At the launch of Aboriginal and Torres Strait Islander HIV Awareness Week (ATSIHAW) and the new resource atsihiv.org.au in Canberra this morning, the Federal Government announced they will provide $485,000 in funding to SAHMRI to conduct a second GOANNA Survey; that will provide a better understanding of why young Aboriginal and Torres Strait Islander people are at increased risk of STIs and HIV.
Associate Professor James Ward, Head, Infectious Diseases Research Aboriginal Health, Infection and Immunity Theme at SAHMRI, said that SAHMRI is thrilled to receive this funding from the Federal Government.
“At a time when Australia is showered with praise for being a world leader in HIV and hepatitis C prevention, one of our priority populations is being left behind. This, combined with the alarmingly high prevalence of other sexually transmissible infections in Aboriginal and Torres Strait Islander populations, is frankly an international embarrassment,” he said.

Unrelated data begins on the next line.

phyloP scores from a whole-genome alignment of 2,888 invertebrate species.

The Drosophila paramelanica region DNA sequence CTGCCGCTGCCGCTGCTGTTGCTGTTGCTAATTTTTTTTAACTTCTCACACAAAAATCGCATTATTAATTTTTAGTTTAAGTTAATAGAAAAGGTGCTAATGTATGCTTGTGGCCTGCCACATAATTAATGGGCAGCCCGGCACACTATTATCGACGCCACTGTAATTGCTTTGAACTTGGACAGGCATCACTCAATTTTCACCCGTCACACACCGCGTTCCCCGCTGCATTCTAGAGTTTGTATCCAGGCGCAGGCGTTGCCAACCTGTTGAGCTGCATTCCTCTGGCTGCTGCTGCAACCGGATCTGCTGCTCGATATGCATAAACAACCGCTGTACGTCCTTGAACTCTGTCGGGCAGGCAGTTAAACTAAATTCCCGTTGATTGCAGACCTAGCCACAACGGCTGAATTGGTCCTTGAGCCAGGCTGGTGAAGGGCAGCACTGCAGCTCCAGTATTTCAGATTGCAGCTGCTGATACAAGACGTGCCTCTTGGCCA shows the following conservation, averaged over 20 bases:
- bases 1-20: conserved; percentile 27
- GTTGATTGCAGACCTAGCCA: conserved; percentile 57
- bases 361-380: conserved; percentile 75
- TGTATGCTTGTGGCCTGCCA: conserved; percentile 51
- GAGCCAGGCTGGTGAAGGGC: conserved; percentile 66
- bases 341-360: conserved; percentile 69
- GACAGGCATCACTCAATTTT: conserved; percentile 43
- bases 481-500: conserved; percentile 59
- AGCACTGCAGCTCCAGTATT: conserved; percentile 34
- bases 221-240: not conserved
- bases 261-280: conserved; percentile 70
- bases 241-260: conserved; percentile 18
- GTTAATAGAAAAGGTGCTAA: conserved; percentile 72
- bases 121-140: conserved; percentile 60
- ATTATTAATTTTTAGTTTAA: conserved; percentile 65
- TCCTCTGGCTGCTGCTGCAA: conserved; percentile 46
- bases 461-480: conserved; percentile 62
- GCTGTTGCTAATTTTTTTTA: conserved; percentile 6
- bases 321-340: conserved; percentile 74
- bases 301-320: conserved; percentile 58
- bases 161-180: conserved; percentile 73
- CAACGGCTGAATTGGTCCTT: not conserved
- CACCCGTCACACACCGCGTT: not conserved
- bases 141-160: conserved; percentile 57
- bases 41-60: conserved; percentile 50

“A second GOANNA study will allow us to gain more insight into trends among Aboriginal and Torres Strait Islander people aged 16–29 years in relation to levels of knowledge, risk behaviours and health service utilisation. These insights will assist us in tackling these issues head on.”
Federal Minister for Health, the Honourable Sussan Ley MP, said that while huge inroads have been made to prevent the spread of HIV, we need to ensure that Aboriginal and Torres Strait Islander people have timely access to scientific advances in treatment and diagnosis, as well as access to best practice management of HIV that is culturally safe.
The study will commence in 2017.
About the first GOANNA Study
This first GOANNA study provided evidence to inform health policy and practice in the areas of sexually transmitted infections (STIs) and blood borne viral infections (BBVs) in Australian Indigenous communities. Close to 3,000 young Indigenous people (aged 16-29 years) were surveyed at cultural events across Australia between 2011 and 2013 and the new funding will enable us to assess trends over time.